Can social media be addictive?

TechNews Writer
Mon Sep 19, 2022

Social media first served as a means of keeping in touch with friends and family, but they have now developed into a desired pastime enjoyed by people of all ages. Social media's strength is the allowed flexibility in communicating and interacting with anybody around the world, and with so many people at once. They enable us to remain in contact with friends who live far away, communicate with one another, and access an infinite quantity of knowledge. They also allow us to learn about what is taking place around the world in real time.

Social media look like a relaxing and fun use of free time, but their effects actually show on our brains. The feelings that occur while using social media can only make you happy temporarily. There are many addictions other than social media, like gambling, alcohol, smoking, etc., but these other addictions have an age limit, whereas social media don't. The primary motivation for utilizing social media is technological advancement. Technology is fantastic, but too much of it may be harmful. It has the potential to damage all of our relationships, just as all other addictions do. Social media are accessed via smartphones and personal computers. As a result, they are often referred to as phone and laptop addiction.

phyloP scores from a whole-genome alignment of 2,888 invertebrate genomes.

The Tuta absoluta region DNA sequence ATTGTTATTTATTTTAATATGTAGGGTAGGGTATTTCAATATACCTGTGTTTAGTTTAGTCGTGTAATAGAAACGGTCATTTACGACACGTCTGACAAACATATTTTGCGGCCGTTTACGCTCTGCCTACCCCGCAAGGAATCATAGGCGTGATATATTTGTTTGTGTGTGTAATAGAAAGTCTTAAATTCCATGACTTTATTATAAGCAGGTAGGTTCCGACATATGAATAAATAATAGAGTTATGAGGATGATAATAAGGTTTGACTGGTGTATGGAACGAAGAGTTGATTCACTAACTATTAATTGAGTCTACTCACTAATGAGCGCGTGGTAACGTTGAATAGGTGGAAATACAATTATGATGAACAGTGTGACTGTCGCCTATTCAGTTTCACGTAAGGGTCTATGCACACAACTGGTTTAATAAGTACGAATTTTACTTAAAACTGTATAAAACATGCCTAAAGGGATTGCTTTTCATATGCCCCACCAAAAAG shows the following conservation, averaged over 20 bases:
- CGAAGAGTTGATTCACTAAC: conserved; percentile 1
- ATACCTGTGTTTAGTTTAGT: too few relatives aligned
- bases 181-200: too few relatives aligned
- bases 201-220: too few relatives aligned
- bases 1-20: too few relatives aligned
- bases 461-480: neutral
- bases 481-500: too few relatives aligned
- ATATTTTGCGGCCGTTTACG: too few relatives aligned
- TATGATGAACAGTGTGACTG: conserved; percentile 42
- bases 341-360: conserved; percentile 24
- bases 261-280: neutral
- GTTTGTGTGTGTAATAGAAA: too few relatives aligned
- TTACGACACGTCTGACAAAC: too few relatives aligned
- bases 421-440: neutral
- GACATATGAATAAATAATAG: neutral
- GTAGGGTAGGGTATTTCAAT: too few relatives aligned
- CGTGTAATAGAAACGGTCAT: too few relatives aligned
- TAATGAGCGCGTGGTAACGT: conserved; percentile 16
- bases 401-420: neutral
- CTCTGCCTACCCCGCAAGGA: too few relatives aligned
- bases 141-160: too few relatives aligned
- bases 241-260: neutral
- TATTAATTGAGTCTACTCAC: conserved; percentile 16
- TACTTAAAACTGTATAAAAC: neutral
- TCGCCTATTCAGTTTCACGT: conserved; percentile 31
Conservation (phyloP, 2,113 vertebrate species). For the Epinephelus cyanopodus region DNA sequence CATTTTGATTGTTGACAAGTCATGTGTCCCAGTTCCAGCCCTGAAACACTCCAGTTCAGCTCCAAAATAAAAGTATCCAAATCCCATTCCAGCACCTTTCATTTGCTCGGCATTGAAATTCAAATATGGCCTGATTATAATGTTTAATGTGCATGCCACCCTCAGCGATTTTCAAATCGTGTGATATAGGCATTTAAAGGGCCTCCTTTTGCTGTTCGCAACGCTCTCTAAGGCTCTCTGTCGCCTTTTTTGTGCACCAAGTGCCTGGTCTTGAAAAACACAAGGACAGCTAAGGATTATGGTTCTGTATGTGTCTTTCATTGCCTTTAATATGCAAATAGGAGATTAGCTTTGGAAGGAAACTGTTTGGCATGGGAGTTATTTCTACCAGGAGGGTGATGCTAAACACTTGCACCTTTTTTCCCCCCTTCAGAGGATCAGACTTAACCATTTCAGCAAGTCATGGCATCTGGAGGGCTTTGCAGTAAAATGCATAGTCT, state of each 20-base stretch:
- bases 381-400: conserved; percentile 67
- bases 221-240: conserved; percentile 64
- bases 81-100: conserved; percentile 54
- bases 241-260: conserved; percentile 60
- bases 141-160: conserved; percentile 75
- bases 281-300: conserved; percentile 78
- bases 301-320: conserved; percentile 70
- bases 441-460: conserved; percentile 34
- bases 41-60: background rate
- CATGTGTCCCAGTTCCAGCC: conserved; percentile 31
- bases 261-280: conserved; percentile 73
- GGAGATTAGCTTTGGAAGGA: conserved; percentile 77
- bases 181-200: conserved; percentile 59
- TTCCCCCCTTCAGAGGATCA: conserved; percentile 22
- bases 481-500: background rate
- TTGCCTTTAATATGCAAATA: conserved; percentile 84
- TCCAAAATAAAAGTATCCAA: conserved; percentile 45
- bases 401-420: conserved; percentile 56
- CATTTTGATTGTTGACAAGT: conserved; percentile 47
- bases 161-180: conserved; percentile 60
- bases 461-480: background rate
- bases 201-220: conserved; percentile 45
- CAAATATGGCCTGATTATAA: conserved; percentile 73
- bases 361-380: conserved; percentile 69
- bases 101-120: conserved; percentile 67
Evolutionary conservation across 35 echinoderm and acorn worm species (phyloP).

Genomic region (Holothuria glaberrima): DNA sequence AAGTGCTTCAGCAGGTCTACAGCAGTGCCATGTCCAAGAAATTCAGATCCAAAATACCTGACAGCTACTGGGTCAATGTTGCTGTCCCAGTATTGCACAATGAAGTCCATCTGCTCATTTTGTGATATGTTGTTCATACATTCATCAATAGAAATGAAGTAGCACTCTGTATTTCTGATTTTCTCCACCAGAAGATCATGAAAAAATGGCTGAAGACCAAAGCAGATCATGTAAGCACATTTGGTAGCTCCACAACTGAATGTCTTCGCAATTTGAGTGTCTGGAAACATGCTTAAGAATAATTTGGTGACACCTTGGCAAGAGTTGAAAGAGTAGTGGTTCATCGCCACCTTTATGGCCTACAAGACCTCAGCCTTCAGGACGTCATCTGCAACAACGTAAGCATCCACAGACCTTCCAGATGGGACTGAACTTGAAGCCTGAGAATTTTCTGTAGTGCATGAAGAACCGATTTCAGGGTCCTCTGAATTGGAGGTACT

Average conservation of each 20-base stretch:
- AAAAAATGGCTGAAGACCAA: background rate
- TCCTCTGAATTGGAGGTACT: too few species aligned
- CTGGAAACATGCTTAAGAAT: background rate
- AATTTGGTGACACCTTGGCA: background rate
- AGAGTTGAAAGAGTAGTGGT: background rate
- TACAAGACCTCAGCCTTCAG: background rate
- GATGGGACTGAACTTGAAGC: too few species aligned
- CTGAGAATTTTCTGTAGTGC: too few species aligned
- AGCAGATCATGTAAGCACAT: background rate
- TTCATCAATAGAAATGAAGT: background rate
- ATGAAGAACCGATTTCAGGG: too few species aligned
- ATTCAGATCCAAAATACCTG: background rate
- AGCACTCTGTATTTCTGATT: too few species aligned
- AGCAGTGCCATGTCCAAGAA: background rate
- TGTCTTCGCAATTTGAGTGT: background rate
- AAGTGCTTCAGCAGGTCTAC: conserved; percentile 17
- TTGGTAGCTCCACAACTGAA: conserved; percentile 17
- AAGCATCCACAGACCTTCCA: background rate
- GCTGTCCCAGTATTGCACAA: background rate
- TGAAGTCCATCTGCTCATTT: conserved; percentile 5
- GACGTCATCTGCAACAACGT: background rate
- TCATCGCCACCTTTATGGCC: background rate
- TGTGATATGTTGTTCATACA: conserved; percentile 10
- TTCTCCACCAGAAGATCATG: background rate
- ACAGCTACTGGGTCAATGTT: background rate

There are a few important distinctions between social media addiction and an enjoyable habit. Overusing social media might have a detrimental impact on your performance at work or at school. You might constantly think about social media even when you aren't using them, to the point that you use them immediately anytime you get the chance. Increasing dependence on social media as a stress reliever can cause issues like agitation and uneasiness when you are not using them. You may even notice signs such as poor mental health, reduced physical activity, ineffective time management, procrastination, and disturbed sleep habits.

A few ways to get over social media addiction:

  • Uninstall your smartphone's social media apps. Keeping them away from your smartphone may help you spend less time on social media in general because you will have to use a computer to use the applications.
  • When you're at work, school, eating, or engaging in leisure activities, switch off your smartphone.
  • Each social networking app's settings may be changed to allow you to disable alerts.
  • Make a daily commitment to only allot a particular amount of time on social media. To help you stay accountable, start a timer.
  • Start a brand-new pastime unrelated to social media. Sports, art, and cooking are a few examples.
  • Whenever you can, try to schedule in person visits with your loved ones. You can explore different places and talk to different people to know about their lifestyles. 




Appears in
2022 - Fall - Issue 2